Syntactically (and semantically), OP's sentences are equivalent to...
1: Vote on which computer should we get
2: Vote on which computer we should get
...which we can easily convert to something common enough to search for on Google Books...
3: Tell me what should I do (11,200 results)
4: Tell me what I should do (99,700 results)
So if you believe there's safety in numbers, go for the second version.
Look at some of the results for #3 above and you'll see they often have any or all of these features...
1 - a comma or colon after Tell me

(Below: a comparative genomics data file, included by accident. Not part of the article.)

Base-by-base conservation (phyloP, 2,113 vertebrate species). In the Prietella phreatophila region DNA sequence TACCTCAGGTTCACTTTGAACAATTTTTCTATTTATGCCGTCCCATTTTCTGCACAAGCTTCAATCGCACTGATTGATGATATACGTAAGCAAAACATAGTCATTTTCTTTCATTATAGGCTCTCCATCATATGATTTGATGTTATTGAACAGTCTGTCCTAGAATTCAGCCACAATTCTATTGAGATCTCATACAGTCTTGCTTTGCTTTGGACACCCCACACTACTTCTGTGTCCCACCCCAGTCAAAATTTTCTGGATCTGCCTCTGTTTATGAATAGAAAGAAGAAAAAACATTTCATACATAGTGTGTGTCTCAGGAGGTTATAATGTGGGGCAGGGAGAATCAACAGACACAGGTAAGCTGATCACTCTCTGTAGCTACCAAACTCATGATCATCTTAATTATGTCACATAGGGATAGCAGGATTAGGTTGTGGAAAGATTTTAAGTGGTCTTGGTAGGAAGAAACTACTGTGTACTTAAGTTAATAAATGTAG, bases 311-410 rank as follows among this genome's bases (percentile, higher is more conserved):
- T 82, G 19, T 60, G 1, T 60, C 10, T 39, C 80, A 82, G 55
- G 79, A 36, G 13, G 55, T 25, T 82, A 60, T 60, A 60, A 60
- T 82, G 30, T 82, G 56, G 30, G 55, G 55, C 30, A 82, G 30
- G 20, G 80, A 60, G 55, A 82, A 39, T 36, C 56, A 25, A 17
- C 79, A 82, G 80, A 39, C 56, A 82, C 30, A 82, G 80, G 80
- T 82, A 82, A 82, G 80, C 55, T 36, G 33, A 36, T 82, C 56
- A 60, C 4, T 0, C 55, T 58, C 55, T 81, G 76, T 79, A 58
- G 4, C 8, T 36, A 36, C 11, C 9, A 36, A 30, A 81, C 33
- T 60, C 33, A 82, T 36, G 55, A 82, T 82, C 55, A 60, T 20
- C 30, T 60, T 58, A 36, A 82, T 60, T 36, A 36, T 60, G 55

2 - the words after Tell me enclosed in quotes
3 - the word Which capitalised
4 - a question mark at the end
That's because the text after Tell me (after Take the survey on in OP's example) is a question.
Note that both forms are perfectly valid, and unproblematic in speech. But in writing OP will have to address punctuation. As there's no single "correct" written form, whatever choice he makes will seem "wrong" to some people. So that's another reason to avoid the first version.